She had spent all her life in feeling miserable: this misery was her native element: its fluctuations, its varying depths, alone gave her the impression of moving and living. What bothers me is that a sense of misery, and nothing else, is not enough to make a permanent soul. My enormous and morose Mademoiselle is all right on earth but impossible in eternity. Have I really salvaged her from fiction? Just before the rhythm I hear falters and fades, I catch myself wondering whether, during the years I knew her, I had not kept utterly missing something in her that was far more she than her chins or her ways or even her French—something perhaps akin to that last glimpse of her, to the radiant deceit she had used in order to have me depart pleased with my own kindness,* or to that swan whose agony was so much closer to artistic truth than a drooping dancer’s pale arms; something, in short, that I could appreciate only after the things and beings that I had most loved in the security of my childhood had been turned to ashes or shot through the heart.

* Nabokov had bought her deaf old nurse a hearing aid which she said made it possible to hear her former charge’s voice perfectly, except that Nabokov had not said anything.

 

Serendipity: Exile on Exile

Writer W. G. Sebald (1944-2001)

If there is a poster boy for exiles, it is W. G. Sebald, who was born in Germany, but spent most of his life in self-exile. In his collection of essays, Campo Santo, he is curiously unable to come to life talking about the ruins of the Second World War. The farther his subject is from Germany, the better his essays are. One of the very best is “Dream Textures: A Brief Note on Nabokov.” Himself an exile from Red Russia, Nabokov became one of the leading lights of American literature. It is from this essay that these selections are taken:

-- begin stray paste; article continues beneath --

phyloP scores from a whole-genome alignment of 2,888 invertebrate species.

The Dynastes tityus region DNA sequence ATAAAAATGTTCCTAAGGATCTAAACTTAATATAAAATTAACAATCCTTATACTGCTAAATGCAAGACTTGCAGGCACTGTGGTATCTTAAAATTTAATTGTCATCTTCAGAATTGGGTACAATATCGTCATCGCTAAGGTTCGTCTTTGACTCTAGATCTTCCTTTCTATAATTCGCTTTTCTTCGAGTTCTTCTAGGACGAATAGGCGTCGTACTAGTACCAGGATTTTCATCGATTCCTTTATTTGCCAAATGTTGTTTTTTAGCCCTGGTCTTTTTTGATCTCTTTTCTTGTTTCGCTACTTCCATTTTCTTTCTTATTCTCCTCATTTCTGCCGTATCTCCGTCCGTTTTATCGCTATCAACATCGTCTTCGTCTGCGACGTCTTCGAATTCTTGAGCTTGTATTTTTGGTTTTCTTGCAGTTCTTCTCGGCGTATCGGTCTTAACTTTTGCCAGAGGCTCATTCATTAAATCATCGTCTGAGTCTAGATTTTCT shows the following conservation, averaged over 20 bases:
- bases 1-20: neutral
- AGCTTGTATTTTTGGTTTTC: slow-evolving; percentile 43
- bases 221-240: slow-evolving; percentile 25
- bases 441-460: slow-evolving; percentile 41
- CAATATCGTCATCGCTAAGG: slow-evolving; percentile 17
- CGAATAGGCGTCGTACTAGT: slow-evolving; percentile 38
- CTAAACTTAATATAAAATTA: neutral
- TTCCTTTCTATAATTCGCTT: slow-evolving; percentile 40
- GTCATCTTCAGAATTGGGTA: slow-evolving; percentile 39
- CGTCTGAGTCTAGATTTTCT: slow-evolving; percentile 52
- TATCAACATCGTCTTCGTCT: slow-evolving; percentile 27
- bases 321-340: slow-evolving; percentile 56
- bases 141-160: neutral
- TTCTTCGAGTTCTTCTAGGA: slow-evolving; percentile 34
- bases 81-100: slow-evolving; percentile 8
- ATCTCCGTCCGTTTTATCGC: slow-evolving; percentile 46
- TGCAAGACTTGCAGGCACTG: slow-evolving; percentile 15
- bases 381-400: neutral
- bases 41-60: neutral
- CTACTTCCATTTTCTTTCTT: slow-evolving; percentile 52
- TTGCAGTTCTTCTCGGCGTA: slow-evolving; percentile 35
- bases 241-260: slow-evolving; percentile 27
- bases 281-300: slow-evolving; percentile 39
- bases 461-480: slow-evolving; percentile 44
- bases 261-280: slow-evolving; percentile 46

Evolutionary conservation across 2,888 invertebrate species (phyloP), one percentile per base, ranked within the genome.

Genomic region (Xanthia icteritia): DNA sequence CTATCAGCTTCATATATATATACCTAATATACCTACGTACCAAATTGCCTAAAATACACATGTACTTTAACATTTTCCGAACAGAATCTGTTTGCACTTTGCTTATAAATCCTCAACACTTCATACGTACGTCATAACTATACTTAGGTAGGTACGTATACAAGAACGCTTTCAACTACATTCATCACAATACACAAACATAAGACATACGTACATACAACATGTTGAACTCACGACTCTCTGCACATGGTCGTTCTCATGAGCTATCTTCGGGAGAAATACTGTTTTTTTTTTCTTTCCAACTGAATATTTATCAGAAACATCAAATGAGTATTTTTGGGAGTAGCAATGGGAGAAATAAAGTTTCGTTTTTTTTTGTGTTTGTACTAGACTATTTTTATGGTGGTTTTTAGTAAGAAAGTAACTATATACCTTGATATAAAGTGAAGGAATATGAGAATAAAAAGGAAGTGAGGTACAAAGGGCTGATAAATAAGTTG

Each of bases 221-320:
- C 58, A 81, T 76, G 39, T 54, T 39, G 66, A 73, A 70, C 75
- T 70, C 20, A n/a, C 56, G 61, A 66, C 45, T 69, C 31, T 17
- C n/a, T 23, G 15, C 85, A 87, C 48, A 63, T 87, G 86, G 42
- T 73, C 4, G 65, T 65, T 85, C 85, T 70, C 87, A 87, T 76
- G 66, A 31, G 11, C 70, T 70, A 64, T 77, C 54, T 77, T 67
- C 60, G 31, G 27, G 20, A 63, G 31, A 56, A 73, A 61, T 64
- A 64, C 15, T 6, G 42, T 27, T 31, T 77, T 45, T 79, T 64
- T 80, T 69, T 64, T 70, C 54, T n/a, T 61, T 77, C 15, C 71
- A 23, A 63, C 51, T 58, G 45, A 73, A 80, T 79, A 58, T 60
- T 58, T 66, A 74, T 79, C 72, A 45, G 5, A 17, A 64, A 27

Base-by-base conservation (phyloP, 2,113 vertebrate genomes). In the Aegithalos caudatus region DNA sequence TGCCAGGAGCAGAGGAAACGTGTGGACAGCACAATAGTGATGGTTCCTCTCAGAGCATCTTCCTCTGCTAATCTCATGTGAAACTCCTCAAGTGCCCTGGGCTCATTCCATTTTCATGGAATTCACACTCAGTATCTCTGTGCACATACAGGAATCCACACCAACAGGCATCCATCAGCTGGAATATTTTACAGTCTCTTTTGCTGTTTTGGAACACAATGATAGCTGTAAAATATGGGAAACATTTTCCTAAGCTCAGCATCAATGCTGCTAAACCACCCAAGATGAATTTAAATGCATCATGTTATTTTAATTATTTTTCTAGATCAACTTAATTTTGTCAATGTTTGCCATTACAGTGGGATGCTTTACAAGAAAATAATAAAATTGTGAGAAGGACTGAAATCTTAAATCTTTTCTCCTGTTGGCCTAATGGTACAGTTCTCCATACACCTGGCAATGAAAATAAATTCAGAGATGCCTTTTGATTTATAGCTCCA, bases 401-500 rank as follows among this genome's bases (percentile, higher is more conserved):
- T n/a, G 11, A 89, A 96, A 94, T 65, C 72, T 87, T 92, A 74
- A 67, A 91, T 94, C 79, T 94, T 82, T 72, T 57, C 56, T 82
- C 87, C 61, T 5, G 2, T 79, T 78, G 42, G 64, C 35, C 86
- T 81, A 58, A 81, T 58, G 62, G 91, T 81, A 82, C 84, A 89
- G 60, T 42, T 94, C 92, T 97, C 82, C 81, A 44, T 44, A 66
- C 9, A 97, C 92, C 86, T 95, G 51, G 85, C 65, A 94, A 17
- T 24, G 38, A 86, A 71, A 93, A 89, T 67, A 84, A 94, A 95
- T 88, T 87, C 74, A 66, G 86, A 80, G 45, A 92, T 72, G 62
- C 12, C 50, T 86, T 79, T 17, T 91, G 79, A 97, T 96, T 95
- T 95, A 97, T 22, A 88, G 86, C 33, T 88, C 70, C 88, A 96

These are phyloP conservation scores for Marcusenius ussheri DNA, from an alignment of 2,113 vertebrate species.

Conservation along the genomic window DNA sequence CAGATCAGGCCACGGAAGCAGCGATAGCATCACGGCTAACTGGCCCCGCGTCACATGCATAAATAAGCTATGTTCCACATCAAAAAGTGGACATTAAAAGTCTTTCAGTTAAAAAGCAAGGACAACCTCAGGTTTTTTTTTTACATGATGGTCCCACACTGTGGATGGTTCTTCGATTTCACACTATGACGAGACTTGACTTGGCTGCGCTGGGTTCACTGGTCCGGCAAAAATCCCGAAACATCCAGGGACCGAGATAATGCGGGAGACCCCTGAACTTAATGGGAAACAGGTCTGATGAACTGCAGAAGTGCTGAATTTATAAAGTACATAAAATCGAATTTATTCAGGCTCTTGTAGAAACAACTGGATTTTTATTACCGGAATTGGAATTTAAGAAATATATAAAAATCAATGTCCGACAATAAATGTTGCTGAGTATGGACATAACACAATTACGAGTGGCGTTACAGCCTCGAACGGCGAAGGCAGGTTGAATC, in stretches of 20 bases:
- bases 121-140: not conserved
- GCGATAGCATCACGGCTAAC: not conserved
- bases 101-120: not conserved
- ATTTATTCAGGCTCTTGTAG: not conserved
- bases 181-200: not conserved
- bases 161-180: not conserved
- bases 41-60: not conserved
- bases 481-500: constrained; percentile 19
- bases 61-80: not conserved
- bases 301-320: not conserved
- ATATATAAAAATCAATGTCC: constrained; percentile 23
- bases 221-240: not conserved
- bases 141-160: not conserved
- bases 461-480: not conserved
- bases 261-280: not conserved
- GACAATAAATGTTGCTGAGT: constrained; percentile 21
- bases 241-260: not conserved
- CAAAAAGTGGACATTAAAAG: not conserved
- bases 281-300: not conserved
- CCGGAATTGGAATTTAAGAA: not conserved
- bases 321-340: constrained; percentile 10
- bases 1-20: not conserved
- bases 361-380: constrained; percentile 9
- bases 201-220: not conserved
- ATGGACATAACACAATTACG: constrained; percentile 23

At any rate, the most brilliant passages in his prose often give the impression that our worldly doings are being observed by some other species, not yet known to any system of taxonomy, whose emissaries sometimes assume a guest role in the plays performed by the living. Just as they appear to us, Nabokov conjectures, so we appear to them: fleeting, transparent beings of uncertain provenance and purpose. They are most commonly encountered in dreams, “in surroundings they never visited during their earthly existence,” and are “silent, bothered, strangely depressed,” obviously suffering from their exclusion from society, and for that reason, says Nabokov, “they sit apart, staring at the floor, as if death were a dark taint, a shameful family secret.”

Vladimir Nabokov With His Butterflies

.   .   .   .   .   .